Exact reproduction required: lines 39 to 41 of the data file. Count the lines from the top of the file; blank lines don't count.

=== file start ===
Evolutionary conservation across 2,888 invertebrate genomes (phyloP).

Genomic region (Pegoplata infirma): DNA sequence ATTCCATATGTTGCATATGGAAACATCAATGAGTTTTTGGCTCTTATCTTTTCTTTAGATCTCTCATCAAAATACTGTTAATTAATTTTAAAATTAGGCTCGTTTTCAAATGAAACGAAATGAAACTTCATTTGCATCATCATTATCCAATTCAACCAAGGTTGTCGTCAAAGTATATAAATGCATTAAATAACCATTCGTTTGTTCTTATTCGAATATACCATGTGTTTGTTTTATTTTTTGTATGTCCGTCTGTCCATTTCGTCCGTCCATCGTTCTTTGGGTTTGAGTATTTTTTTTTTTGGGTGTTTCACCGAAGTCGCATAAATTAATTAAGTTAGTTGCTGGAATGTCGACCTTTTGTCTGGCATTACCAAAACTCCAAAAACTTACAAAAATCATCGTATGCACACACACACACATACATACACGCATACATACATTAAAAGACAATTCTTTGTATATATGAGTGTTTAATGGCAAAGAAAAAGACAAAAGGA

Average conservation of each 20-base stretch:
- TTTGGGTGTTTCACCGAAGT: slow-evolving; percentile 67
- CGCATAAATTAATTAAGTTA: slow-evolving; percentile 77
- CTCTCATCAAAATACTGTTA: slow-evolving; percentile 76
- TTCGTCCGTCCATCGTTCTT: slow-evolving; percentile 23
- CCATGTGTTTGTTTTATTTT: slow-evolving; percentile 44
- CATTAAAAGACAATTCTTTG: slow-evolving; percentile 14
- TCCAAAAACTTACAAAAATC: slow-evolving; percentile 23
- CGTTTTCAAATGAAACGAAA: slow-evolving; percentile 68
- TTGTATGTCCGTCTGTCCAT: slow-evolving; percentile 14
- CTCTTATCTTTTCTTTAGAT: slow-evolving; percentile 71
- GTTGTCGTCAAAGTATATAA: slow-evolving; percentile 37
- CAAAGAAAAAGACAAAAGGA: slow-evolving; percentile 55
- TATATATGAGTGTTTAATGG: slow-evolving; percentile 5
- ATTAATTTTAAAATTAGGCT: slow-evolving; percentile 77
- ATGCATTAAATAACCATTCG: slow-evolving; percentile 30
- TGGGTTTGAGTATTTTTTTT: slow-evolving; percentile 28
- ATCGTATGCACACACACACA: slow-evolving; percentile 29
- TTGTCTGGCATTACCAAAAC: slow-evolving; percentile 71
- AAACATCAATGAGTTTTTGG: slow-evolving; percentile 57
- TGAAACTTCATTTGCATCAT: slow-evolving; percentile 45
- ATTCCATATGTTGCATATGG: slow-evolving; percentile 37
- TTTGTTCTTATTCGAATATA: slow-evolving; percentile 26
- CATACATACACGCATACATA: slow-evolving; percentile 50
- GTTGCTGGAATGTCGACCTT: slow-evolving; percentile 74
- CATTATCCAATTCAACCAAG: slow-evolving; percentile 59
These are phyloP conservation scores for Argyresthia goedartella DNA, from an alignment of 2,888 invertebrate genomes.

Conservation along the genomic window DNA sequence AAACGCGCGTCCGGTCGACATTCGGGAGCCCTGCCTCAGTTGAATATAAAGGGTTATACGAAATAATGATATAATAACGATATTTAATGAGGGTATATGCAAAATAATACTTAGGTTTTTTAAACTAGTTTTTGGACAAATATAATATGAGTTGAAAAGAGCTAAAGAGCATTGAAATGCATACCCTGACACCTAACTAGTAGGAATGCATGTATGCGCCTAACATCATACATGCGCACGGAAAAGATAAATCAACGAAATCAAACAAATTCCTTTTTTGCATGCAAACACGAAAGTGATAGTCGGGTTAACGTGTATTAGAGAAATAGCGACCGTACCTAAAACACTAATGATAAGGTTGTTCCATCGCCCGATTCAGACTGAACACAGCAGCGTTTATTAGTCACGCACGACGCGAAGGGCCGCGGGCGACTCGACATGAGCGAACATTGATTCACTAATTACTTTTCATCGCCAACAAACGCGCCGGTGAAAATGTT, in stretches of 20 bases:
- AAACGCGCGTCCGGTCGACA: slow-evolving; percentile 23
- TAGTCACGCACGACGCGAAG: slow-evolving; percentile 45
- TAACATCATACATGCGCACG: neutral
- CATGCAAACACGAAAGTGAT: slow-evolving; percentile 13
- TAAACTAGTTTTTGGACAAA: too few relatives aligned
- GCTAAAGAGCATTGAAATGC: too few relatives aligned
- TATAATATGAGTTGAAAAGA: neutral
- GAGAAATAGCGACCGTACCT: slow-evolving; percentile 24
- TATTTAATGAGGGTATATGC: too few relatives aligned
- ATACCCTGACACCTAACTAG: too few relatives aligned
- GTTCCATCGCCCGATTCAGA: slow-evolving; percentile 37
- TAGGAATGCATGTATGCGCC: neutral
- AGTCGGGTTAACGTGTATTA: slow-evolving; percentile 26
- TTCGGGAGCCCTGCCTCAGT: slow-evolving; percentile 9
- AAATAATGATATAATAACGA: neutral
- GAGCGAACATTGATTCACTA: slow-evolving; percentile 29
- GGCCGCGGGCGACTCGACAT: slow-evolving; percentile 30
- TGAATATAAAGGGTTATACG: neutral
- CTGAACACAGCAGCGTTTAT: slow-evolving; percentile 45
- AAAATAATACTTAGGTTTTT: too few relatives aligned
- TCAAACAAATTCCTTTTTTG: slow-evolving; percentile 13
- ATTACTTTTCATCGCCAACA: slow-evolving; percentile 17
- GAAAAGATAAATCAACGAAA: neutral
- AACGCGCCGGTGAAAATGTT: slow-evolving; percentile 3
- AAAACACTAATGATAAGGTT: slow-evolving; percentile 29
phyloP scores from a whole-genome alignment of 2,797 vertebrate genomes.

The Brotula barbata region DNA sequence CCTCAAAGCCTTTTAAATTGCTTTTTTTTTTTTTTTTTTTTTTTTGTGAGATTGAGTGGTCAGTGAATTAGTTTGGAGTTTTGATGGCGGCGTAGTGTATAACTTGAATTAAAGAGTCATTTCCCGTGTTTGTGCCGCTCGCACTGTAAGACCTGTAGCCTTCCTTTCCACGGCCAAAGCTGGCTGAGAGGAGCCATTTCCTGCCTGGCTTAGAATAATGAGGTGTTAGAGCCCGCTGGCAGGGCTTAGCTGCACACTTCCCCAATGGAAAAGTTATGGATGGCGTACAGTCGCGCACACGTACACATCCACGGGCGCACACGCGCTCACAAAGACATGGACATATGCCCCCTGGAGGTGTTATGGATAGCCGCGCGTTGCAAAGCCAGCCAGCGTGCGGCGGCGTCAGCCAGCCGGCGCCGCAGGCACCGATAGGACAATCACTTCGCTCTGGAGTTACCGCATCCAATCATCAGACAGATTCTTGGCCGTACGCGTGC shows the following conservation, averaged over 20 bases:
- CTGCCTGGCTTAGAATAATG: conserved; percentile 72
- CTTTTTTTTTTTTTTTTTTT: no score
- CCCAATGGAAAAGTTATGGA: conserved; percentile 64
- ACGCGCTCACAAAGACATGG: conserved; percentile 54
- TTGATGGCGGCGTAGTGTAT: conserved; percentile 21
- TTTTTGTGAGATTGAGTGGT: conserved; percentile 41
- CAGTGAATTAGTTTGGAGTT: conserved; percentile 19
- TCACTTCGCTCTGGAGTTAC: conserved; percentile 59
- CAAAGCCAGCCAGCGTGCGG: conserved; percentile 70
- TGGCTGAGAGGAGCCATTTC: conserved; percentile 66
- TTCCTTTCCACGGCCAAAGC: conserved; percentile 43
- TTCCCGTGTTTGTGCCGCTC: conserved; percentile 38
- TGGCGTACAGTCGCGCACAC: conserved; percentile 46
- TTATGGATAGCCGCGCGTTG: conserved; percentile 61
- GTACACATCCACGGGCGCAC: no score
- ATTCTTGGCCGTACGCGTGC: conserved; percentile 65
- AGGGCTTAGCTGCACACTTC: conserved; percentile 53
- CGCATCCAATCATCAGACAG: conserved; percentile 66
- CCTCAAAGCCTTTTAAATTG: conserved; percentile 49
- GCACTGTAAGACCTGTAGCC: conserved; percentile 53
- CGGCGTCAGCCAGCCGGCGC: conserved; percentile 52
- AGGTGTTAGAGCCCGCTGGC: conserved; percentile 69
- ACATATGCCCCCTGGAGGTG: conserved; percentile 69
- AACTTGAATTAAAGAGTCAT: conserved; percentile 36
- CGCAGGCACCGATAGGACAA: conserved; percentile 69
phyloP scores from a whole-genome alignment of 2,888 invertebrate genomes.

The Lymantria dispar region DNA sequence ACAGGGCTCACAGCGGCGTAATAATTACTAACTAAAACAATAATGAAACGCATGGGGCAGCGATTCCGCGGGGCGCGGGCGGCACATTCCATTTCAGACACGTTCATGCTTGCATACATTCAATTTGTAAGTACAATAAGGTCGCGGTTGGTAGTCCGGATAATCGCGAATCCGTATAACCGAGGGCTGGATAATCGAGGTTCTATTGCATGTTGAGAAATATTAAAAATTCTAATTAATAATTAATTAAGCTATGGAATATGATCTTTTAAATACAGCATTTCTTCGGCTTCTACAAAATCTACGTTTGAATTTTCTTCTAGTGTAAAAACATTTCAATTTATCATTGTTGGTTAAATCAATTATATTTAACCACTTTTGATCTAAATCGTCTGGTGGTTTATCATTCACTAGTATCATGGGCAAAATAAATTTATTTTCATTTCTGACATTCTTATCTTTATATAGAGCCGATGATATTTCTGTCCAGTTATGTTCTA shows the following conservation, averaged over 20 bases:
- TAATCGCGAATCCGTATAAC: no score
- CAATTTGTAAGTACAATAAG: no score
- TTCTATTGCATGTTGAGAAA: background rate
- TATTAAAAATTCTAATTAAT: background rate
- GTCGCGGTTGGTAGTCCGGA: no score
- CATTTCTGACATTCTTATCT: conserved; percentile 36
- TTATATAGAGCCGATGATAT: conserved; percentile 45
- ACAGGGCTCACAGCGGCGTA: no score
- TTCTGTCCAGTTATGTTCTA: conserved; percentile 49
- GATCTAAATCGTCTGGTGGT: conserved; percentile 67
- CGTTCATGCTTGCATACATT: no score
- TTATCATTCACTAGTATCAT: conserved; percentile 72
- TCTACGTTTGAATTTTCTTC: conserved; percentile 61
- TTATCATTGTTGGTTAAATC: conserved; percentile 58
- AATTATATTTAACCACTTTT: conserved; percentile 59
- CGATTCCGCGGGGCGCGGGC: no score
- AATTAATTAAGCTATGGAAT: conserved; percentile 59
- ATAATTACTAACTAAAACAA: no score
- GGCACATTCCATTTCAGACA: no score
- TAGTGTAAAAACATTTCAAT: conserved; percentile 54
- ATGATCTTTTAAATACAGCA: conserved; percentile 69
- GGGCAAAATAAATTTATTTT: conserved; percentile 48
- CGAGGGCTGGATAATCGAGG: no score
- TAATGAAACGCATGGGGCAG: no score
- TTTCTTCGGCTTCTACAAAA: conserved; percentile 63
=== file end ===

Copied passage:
- TATTTAATGAGGGTATATGC: too few relatives aligned
- ATACCCTGACACCTAACTAG: too few relatives aligned
- GTTCCATCGCCCGATTCAGA: slow-evolving; percentile 37